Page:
Critics of those decisions argue that small genetic changes can still have big effects on the characteristics of a plant, and that gene-edited crops have slipped through the cracks without proper safety testing. Others argue that the precision of CRISPR limits environmental and health risks by making fewer unintended tweaks to a plant’s genome, and that subjecting them to a full regulatory review is needlessly costly and time consuming for their producers.
Last summer, the White House announced it would revamp the legal framework for evaluating biotechnology products across USDA, the Food and Drug Administration, and the Environmental Protection Agency (EPA). The European Commission, meanwhile, is also mulling whether plants without foreign DNA count as genetically modified.
Like several National Academies reviews before it, the new study condemned regulatory approaches that classify products based on the technology used to create them. “The National Academy has been saying since 1987 that it should be the product, not the process,” says Fred Gould, an applied evolutionary biologist at North Carolina State University in Raleigh, and chair of the new report. “But the problem up until now is … how do you decide which products need more examination than others?”
There, the report makes a new suggestion: Regulators should ask for a full analysis of a plant’s composition—using modern “-omics” tools such as genome sequencing and analysis of the proteins and small molecules in a sample—to determine when a full safety review is necessary. The authors propose that crops containing different genes, producing a different set of proteins, or carrying out different metabolic reactions than conventionally bred varieties should trigger regulatory review if those differences have potential health or environmental impacts. And if a trait is so new that there’s no conventional counterpart to compare it to … just go ahead and regulate it, they conclude.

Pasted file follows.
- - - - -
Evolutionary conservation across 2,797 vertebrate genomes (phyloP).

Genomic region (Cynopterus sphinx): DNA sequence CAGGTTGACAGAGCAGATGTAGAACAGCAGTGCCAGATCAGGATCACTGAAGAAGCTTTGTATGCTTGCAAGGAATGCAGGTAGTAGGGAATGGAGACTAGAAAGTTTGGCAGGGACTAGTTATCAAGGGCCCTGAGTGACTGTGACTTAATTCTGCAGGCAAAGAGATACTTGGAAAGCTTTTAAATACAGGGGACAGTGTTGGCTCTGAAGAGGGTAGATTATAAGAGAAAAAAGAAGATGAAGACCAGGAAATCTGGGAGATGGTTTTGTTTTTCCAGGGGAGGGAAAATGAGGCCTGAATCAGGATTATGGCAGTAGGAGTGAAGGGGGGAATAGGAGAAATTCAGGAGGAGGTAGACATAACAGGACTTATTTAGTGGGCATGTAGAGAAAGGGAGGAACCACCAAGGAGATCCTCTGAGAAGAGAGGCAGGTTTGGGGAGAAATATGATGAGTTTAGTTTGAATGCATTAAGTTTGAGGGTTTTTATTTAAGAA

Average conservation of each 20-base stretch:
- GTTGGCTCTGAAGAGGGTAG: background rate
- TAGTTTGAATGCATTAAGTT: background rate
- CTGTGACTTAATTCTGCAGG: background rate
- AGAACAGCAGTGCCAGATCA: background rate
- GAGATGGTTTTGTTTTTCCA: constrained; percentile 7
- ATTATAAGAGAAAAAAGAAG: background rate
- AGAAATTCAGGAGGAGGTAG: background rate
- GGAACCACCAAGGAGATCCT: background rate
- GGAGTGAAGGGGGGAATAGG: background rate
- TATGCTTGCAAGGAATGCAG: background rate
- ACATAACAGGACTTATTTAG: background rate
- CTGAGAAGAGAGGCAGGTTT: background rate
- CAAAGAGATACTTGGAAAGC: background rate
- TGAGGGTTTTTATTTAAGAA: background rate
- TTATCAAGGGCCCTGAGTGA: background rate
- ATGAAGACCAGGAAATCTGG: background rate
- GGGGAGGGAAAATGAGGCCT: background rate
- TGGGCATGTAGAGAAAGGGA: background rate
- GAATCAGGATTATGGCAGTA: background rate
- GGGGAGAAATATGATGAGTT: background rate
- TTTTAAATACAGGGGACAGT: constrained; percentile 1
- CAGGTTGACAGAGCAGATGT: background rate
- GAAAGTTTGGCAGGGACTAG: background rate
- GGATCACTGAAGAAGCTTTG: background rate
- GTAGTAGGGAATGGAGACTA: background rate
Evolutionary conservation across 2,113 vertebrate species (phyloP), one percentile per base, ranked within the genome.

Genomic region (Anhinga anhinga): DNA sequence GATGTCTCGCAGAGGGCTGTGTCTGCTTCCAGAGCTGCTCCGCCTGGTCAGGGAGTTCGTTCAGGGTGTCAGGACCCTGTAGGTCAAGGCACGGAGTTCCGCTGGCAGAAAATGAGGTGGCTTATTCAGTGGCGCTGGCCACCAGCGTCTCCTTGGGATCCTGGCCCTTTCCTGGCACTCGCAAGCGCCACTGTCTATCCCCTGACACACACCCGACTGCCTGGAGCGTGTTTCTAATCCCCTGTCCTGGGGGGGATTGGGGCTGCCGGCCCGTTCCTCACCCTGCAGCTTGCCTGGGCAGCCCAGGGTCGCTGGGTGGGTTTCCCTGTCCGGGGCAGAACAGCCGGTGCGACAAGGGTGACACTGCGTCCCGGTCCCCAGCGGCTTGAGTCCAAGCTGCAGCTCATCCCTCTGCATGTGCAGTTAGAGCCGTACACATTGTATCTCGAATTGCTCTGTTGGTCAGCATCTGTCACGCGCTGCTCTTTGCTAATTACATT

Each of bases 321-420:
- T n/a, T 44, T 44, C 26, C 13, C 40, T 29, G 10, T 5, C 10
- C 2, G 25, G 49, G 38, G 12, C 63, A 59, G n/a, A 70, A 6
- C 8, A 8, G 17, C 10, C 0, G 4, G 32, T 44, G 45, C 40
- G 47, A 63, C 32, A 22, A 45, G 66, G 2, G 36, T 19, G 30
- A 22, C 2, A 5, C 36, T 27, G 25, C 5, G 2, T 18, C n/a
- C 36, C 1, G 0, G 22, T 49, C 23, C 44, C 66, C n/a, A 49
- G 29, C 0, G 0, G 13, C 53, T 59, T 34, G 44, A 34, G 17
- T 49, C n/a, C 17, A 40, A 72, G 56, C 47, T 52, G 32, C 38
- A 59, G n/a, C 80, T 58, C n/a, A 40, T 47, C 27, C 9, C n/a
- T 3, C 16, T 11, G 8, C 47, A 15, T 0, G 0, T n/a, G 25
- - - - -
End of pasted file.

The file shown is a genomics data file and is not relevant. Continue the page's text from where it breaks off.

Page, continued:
The approach is reasonable, Kuiken says, but it’s not clear how to implement it. “How close does it have to be to the counterpart before you have to do a full review?”
Gould acknowledges that the report’s recommendation is a tall order, but “if USDA and EPA don’t use -omics techniques and they deregulate a crop, and then somebody in a research lab just takes a look at the transcriptome and finds a difference, you’re in trouble.” Deciding exactly which kinds of genetic or metabolic changes represent a risk will be left to regulatory agencies. “We just give principles,” Gould adds. “We’re not in the trenches with them.”
If those entrenched regulators crave more guidance, they’re in luck. The National Academies just launched yet another study, due out by the end of this year, to predict the next decade of biotechnology products and describe the scientific tools needed to regulate them.